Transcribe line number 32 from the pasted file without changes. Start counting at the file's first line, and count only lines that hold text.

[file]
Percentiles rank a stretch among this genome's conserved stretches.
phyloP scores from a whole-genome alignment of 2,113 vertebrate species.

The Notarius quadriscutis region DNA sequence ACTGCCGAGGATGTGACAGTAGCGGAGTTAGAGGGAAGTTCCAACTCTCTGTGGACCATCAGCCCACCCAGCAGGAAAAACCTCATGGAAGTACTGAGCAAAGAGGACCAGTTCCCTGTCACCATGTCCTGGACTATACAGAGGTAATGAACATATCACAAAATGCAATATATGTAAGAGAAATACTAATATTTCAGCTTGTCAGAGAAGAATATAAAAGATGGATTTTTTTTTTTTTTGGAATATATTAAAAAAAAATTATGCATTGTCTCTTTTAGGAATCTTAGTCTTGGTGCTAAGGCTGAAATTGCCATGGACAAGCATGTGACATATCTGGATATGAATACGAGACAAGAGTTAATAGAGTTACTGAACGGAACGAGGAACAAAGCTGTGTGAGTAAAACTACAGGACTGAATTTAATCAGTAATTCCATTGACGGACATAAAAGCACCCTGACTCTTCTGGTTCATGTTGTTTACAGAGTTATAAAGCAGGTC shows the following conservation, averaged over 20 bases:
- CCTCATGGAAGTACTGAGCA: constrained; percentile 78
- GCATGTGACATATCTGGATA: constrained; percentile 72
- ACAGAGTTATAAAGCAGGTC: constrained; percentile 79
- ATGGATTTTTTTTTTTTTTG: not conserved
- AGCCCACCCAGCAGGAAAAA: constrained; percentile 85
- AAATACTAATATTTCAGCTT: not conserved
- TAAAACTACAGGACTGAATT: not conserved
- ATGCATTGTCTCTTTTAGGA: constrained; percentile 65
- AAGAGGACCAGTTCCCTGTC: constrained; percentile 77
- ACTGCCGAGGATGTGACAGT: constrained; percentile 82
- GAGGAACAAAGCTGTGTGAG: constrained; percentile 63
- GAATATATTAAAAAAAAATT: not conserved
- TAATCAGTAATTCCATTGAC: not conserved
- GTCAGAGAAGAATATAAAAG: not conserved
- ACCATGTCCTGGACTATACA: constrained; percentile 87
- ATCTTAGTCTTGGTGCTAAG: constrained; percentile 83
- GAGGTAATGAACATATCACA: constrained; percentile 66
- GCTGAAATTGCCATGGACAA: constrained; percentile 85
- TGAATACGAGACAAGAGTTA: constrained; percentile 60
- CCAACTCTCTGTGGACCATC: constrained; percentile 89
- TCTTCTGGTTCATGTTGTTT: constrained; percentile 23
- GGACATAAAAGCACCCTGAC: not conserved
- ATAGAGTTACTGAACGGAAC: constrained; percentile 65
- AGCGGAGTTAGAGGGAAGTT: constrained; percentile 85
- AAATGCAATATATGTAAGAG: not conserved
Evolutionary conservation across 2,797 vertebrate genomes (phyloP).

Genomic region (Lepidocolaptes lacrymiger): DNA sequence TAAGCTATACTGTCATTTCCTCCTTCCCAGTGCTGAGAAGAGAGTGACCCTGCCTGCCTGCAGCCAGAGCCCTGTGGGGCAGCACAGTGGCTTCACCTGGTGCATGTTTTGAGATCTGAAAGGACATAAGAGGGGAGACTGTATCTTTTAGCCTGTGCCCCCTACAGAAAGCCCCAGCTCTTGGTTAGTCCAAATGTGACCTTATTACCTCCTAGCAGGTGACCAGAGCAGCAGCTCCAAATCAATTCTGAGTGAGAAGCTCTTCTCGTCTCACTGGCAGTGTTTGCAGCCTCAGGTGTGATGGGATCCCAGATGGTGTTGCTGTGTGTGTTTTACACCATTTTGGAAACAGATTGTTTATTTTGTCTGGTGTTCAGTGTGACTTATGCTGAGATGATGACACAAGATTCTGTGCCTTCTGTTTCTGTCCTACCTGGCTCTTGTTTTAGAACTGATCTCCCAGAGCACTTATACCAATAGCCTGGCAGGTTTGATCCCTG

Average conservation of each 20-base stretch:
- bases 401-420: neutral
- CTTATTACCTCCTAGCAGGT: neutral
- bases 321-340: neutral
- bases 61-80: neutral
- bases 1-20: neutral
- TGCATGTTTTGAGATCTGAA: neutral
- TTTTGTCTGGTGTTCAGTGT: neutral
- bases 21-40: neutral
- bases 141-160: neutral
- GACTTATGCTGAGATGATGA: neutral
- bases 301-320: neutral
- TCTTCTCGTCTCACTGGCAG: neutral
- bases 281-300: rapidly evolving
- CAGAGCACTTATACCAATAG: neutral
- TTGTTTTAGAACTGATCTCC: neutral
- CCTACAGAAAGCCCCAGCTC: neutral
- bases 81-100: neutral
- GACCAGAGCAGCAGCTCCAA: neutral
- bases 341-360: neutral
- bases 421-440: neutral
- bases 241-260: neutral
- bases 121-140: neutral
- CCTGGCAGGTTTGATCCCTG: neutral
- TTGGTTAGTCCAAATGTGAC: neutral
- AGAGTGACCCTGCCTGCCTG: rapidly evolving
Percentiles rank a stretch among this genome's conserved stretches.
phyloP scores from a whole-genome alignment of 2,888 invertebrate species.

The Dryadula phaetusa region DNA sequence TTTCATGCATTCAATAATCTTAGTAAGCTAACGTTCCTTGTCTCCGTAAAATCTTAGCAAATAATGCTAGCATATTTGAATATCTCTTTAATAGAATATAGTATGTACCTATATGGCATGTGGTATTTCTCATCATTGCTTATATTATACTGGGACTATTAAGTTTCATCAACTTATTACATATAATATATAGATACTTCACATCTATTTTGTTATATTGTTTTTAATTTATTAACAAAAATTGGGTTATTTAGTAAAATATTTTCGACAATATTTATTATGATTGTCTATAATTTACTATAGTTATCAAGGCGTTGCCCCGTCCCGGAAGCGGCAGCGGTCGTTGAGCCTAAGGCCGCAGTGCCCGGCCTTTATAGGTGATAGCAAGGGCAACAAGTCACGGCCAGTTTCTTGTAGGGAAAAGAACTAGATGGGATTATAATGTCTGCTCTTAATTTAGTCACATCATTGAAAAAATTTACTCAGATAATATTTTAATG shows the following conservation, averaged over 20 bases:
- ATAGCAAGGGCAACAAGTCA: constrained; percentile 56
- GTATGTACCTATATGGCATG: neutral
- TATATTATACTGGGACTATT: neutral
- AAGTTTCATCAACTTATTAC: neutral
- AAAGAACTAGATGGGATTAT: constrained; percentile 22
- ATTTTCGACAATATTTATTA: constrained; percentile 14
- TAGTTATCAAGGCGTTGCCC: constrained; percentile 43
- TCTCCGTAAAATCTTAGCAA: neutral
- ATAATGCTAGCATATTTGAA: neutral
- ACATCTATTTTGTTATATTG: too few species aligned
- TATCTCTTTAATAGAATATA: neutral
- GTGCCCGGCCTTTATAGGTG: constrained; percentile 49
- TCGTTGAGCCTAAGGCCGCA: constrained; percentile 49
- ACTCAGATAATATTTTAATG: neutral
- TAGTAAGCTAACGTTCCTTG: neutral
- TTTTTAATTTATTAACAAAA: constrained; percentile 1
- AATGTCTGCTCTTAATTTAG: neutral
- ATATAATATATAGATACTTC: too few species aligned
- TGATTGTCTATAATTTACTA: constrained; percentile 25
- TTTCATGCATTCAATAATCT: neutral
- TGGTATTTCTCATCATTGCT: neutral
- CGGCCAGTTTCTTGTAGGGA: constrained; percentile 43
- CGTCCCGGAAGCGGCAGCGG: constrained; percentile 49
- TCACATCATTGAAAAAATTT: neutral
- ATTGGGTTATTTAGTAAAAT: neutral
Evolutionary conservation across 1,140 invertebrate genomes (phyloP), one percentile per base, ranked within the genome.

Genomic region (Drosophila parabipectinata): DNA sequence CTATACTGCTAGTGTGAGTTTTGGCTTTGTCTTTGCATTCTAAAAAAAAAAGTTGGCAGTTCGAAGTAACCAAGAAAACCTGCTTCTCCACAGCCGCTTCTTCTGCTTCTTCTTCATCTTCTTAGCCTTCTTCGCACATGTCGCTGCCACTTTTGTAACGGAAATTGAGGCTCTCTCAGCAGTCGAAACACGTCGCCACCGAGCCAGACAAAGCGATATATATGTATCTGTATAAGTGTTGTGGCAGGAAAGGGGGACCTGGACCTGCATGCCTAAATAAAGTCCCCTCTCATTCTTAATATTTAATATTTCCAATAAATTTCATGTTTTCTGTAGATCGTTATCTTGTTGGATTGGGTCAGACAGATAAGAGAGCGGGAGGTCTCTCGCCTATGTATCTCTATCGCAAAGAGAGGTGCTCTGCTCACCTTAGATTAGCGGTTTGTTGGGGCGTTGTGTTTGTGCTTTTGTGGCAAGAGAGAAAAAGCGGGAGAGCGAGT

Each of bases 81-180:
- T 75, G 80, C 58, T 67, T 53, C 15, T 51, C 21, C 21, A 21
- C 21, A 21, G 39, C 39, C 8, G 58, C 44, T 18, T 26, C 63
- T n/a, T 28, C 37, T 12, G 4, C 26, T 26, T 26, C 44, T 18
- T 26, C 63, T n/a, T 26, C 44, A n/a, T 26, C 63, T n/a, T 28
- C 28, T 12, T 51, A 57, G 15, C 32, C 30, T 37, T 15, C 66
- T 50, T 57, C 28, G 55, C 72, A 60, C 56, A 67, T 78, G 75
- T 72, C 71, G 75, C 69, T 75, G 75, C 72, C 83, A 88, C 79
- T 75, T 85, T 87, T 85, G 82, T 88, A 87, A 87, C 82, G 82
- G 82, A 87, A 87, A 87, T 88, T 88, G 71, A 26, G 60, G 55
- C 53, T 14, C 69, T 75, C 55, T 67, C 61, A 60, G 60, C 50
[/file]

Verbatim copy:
- bases 401-420: neutral